Tax planning in uncertain times

A large calculator with a long roll of receipt paper
  • Carrying out year-end tax planning could be a gamble or even a waste of time.
  • Some tax cuts instituted after the George W. Bush presidency also are at risk.
  • Follow safe strategies that are sure to be your best bets no matter what the end of the year may bring.

As the year ends, uncertainty surrounds taxes. Many tax laws are scheduled to expire at the end of the year, and the temporary tax cuts that felt so permanent may be at risk if Congress doesn't act soon.

As a result, carrying out year-end tax planning could be a gamble or even a waste of time. It is not just the wealthy who will be affected. Action -- or lack thereof -- taken by Congress before the end of the year will determine whether these tax benefits will be available for the following year for many taxpayers, including:

  • Parents who utilize the child tax credit.
  • Workers with fatter paychecks courtesy of temporarily reduced payroll taxes.
  • Everyone who has enjoyed the overall reduction in tax rates during the last few years.

Which provisions are at risk?

In 2001, former President George W. Bush signed the Economic Growth and Tax Relief Reconciliation Act, which reduced tax rates for all individuals. It included lower rates for taxes on income, capital gains and dividends.

In addition, allowable retirement contributions were increased, estate taxes were reduced, and the alternative minimum tax exemption was raised. The majority of these cuts are set to expire at the end of 2012.

Some tax cuts instituted after the Bush presidency also are at risk. During 2011, payroll taxes were temporarily reduced to help employees and self-employed individuals. These cuts quickly became known as the "payroll tax holiday."

As a result of the holiday, employees and self-employed individuals received a 2 percent reduction in payroll taxes (from 6.2 percent to 4.2 percent for employees, and 12.4 percent to 10.4 percent for self-employed individuals).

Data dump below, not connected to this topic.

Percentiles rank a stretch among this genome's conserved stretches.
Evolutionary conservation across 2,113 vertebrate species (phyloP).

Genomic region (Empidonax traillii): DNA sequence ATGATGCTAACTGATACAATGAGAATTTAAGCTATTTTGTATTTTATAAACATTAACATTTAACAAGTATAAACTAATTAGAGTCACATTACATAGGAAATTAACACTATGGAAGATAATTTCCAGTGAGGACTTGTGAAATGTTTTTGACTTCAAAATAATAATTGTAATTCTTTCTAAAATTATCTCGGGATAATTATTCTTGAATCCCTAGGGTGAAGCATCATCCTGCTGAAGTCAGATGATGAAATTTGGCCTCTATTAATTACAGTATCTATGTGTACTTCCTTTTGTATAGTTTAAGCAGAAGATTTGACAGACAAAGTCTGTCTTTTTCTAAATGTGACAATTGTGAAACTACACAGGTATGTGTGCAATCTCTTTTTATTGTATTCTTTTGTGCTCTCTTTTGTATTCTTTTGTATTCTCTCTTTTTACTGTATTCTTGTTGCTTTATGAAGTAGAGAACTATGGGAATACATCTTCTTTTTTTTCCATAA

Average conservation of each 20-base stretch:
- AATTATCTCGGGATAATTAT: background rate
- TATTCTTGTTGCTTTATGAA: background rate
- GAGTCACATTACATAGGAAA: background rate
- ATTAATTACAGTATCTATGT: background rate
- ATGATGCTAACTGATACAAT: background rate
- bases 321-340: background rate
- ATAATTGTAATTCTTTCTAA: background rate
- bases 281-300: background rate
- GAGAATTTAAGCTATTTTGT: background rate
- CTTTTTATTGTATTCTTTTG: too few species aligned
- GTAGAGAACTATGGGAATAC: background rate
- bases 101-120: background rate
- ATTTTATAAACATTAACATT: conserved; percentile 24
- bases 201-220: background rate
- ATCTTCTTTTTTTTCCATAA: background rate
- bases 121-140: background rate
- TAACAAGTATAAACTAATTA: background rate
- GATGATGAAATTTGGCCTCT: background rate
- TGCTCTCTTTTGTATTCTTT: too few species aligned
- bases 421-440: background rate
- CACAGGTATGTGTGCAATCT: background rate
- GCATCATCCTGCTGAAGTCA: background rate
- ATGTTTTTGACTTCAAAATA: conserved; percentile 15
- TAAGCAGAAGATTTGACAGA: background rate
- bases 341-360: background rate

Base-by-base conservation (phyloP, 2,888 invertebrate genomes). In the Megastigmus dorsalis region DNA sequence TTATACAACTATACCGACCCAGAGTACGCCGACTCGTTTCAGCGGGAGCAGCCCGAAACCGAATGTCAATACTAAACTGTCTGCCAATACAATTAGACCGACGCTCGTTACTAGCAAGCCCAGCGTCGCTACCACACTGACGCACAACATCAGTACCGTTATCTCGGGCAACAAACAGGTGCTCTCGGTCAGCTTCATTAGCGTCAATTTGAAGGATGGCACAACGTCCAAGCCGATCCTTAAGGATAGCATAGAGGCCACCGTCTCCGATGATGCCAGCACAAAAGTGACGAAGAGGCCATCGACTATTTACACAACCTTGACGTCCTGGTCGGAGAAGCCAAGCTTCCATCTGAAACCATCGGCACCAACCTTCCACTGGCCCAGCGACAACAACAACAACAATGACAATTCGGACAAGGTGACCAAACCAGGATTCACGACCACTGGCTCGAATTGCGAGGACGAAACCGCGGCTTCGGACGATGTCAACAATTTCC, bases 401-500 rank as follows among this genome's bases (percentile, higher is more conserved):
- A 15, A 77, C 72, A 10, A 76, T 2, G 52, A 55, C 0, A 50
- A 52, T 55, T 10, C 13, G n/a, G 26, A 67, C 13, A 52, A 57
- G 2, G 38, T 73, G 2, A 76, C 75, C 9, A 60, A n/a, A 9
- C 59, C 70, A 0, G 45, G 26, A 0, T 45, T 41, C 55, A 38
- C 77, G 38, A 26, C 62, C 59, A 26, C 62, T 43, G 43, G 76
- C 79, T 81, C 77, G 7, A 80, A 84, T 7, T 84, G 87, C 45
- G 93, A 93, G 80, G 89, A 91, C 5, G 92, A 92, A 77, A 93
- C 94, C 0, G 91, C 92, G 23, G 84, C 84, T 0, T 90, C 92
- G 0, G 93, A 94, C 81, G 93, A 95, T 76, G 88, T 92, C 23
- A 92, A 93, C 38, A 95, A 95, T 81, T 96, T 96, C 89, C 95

Originally set to expire at the end of 2011, the so-called holiday was extended through the end of 2012. Since many of these cuts now are set to expire at the end of 2012, and since Congress and President Barack Obama do not see eye to eye, there is little guidance as to what the tax rates will be in 2013.

So what should you do?

Should you accelerate expenses or risk carrying them into next year? Should you accelerate income or defer it? Will rates rise next year? Will they remain the same?

There are so many questions and possibilities that this year, some planning techniques will be nothing more than a huge gamble. You may have better odds playing the lottery than guessing the end result.

Instead, focus on the following safe strategies that are sure to be your best bets no matter what the end of the year may bring.

Planning for your investment dollar

If you have incurred losses on investment holdings, carefully examine your portfolio to determine whether it would be beneficial to realize these losses before the end of 2012. Question whether realizing these losses will generate loss carry-overs to be utilized in later years or whether these losses will create a substantial reduction in income in the current year.

If the realized losses will not create a substantial reduction of current income or a loss carry-over, it may be wise to consider waiting until 2013 or subsequent years to realize the loss.

James R. Washington III, a certified public accountant and tax attorney at Ajubita, Leftwich & Salzer LLC in New Orleans, says capital gains should be given careful consideration.

Washington says many tax advisers are urging clients to sell lucrative investments during 2012 in order to avoid the 3.8 percent Medicare tax scheduled to be implemented in 2013 and to avoid a possible hike in the capital gains rates.

"However, advisers and investors should be careful," Washington says. "This advice may work for some taxpayers, but not all."

For starters, the Medicare tax will only affect high-income individuals, he says.

"Also, if capital gain rates do not rise, taxpayers who hurriedly dump investments may not gain any benefit, may squander opportunities to defer tax and may lose money on reinvestment expenses," Washington says.


Show Bankrate's community sharing policy
          Connect with us

Connect with us